Breath: it says a lot about our health
Tell me what you feel, I'll tell you what you have ... If practitioners of Ayurveda, traditional Indian medicine, have been scrutinizing the language of their patients for a long time, their Western colleagues are also beginning to look into mouths a little closer. Because the smell more or less pleasant that emerge can reveal many things.
A concentrate of odoriferous gases!
What is exhaled hides a multitude of volatile and invisible compounds: aldehydes, methane, acetone, nitrogen ... whose quantity and combination reflect our state of health. In eight to nine out of ten cases, heavy breath is indicative of poor oral hygiene, untreated caries, or gingival infection. Because the bacteria that form in the mouth produce volatile sulfur compounds. But she also knows how to give us indications on other organs more distant like the liver or the kidneys. A rotten egg hint may indicate liver failure, while a scent of apple or solvent (marking ketoacidosis) is sometimes a sign of diabetes. The body of diabetics in fact produces ketones in excess due to the misuse of sugars. Hence the advantage of consulting his doctor for a balance as soon as there is a lasting breath change that a good brushing fails to correct. Some generalists, dentists or gastroenterologists (but not all) are even equipped with a halimeter: a small device that detects the concentration of certain compounds in the air that expires.
A witness of our laborious digestions
These emanations depend on what we eat and, above all, on the way we assimilate it. Their analysis also informs about the performance of our digestive system. A peak of nitrogen indicates a congested liver, which has trouble metabolizing nitrogen products such as proteins. Problems of acidity and gastric reflux also promote the rise of odorous gases. Finally, a powerful aroma can be linked to the presence ofHelicobacter pylori in our stomach, a bacterium that can cause ulcers or even stomach cancer. An infection that the doctor can treat including with antibiotics. And since our exhalations reflect the way we metabolize food, why not make it an ally to lose weight more easily? Start-ups already imagine small devices that look like breathalyzers and could give personalized dietary advice via a breath test.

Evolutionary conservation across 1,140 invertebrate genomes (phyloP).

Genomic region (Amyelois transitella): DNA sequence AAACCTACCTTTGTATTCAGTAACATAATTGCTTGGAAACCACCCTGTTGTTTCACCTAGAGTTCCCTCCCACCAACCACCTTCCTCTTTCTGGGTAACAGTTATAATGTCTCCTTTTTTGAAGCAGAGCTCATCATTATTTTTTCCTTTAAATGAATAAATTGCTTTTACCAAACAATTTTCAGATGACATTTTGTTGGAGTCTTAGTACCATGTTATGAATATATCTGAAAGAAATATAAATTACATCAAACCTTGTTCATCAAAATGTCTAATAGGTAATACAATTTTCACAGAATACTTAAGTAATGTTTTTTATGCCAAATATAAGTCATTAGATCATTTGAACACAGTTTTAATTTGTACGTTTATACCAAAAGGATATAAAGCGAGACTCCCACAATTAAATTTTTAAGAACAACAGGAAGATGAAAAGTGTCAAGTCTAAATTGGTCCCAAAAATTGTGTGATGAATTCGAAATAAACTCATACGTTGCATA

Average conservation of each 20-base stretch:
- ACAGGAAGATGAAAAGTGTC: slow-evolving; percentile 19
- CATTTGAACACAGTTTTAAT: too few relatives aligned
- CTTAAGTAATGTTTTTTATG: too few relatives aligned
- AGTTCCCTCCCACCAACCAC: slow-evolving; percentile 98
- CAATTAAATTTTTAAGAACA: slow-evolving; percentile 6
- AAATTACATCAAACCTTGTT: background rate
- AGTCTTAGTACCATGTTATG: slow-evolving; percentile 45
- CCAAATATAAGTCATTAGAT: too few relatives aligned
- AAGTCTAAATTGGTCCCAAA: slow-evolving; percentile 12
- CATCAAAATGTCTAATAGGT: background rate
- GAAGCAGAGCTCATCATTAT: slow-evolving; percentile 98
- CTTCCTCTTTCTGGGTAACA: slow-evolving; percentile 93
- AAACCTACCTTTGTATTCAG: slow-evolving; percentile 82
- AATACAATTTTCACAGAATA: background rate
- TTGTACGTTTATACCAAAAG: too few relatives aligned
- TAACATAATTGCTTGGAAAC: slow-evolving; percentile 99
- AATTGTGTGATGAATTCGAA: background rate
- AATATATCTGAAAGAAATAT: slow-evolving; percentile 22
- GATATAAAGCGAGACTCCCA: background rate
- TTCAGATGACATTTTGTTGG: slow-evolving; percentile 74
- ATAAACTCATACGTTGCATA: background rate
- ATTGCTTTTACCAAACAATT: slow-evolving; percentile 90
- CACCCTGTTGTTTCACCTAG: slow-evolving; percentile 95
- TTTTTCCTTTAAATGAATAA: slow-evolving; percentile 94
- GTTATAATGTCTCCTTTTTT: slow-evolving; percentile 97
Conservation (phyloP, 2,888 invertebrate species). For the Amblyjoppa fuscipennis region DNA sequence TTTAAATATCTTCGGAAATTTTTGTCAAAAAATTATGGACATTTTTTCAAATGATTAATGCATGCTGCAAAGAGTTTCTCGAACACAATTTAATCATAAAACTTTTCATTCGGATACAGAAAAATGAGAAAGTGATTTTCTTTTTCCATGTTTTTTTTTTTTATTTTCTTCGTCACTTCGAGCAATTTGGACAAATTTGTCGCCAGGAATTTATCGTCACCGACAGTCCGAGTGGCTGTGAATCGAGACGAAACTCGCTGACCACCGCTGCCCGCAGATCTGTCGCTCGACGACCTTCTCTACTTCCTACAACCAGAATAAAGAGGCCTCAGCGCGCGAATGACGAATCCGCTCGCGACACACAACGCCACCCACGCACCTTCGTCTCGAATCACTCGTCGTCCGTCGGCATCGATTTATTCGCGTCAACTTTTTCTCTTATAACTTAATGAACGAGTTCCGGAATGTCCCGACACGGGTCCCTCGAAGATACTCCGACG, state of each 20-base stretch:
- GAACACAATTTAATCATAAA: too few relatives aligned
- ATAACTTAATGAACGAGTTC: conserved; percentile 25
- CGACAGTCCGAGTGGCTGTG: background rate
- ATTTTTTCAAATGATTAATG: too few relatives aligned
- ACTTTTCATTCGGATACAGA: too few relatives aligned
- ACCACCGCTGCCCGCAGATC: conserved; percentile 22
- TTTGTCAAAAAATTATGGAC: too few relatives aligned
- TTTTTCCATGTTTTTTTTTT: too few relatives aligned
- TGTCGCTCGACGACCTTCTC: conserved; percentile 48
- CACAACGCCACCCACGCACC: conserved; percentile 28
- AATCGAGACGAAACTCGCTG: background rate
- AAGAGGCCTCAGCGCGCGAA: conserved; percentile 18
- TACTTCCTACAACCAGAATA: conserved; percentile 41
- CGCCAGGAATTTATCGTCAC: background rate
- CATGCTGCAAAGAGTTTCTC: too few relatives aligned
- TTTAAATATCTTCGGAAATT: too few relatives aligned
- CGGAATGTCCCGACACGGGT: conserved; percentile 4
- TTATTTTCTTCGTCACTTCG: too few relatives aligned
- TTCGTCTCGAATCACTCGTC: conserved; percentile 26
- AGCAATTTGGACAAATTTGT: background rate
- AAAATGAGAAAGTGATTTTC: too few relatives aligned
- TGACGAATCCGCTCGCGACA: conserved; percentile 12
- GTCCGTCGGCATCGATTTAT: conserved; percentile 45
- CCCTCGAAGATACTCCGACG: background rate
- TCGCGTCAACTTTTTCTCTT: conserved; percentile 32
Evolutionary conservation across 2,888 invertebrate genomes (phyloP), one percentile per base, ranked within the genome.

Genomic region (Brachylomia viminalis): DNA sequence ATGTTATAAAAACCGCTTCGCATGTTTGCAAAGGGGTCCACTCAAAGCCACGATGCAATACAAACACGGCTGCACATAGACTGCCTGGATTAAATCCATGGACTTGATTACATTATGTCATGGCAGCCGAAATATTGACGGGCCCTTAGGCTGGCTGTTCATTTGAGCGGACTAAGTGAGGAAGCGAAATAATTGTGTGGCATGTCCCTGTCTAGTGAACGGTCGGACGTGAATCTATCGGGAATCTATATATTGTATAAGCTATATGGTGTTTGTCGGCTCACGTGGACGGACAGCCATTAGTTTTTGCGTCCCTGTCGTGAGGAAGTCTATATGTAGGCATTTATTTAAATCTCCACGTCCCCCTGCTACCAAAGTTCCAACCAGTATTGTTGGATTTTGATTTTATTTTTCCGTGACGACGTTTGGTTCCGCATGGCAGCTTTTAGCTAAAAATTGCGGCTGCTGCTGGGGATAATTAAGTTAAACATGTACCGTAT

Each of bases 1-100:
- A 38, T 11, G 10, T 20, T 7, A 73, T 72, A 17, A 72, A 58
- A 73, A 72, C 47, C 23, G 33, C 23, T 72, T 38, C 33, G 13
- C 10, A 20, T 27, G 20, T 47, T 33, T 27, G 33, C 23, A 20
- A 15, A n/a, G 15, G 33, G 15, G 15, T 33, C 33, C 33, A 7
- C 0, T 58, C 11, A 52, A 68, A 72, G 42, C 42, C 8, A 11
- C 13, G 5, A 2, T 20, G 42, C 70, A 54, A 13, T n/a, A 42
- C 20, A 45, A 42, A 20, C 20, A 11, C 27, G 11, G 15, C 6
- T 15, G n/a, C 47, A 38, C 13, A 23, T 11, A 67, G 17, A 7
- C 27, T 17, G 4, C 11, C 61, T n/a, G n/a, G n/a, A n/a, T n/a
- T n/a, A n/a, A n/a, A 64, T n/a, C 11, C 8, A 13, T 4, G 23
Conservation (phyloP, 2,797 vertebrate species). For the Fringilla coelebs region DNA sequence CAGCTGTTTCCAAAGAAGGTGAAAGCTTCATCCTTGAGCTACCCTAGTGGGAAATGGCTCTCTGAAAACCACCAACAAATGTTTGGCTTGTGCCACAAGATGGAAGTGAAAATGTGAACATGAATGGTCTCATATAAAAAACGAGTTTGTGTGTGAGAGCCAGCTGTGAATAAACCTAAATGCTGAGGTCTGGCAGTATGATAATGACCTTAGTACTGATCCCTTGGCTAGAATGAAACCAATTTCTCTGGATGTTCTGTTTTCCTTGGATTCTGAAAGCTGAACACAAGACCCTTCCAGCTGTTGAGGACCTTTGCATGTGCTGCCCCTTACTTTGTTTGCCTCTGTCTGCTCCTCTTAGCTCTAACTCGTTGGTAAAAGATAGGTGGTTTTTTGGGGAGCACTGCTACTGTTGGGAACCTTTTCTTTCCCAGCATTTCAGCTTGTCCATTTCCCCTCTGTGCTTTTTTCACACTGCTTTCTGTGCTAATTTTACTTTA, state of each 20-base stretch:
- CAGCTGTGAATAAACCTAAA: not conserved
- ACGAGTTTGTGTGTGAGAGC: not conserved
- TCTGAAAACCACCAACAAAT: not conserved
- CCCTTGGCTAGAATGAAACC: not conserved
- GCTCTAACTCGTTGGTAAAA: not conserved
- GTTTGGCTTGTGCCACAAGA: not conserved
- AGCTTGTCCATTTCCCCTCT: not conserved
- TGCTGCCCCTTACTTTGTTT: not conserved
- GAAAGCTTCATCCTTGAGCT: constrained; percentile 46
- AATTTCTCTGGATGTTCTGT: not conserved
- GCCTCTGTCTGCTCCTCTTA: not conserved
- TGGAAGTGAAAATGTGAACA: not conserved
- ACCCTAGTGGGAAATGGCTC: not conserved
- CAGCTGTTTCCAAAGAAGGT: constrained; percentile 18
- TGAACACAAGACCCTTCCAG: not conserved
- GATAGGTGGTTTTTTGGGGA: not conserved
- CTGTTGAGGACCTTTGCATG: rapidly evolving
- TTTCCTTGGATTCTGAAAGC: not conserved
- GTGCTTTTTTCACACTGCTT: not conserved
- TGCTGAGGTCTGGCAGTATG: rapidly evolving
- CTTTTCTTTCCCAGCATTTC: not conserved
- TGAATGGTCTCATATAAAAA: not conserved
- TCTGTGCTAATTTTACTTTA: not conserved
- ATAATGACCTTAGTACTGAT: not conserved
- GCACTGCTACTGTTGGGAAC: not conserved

A key to detecting certain cancers
Other laboratories are on the run to detect in scents that we produce markers of serious conditions such as cancer or Parkinson's disease. Each of them entails the existence in our mouth of a very particular set of molecules. This research is inspired by the sense of smell of sniffer dogs who know how to use their numerous olfactory receptors. Canines have a long history of finding drugs or explosives. From now on, they are trained, with breath samples, to track cancerous tumors: studies show a success rate of about 85 to 100% in the detection of breast or lung cancer! "The disease has an odor and the detection of these odors sometimes precedes for several years the symptoms that allow a medical diagnosis," says Edith Pajot-Augy, specialist in neurobiology of olfaction at the National Institute of Agricultural Research. A non-invasive method that saves valuable time.
An inspiration for research
The idea is to create devices capable of replacing these dogs, which training is long and do not always find their place in the hospital. In this area of research, several projects are already well advanced. This is the case, for example, of NA-Nose, imagined by the Israeli Technion laboratory. This tool has tiny electronic sensors that measure the presence of certain volatile molecules. More than 2,800 breath samples collected from 1404 people were submitted to her. As a result, NA-Nose "sniffs" 17 different conditions, such as lung, prostate, neck and head cancer, as well as multiple sclerosis and Parkinson's disease, with an accuracy rate of 86%. An encouraging result, even if other validations remain to be established before the doctors can use it. Several European countries are working together to develop the SniffPhone, a similar device connected to a smartphone. Finally, researchers at INRA are thinking about an electronic "super nose" project, with biochemical sensors this time. The latter are reproduced from the olfactory receptors of the rat, which also has flair.
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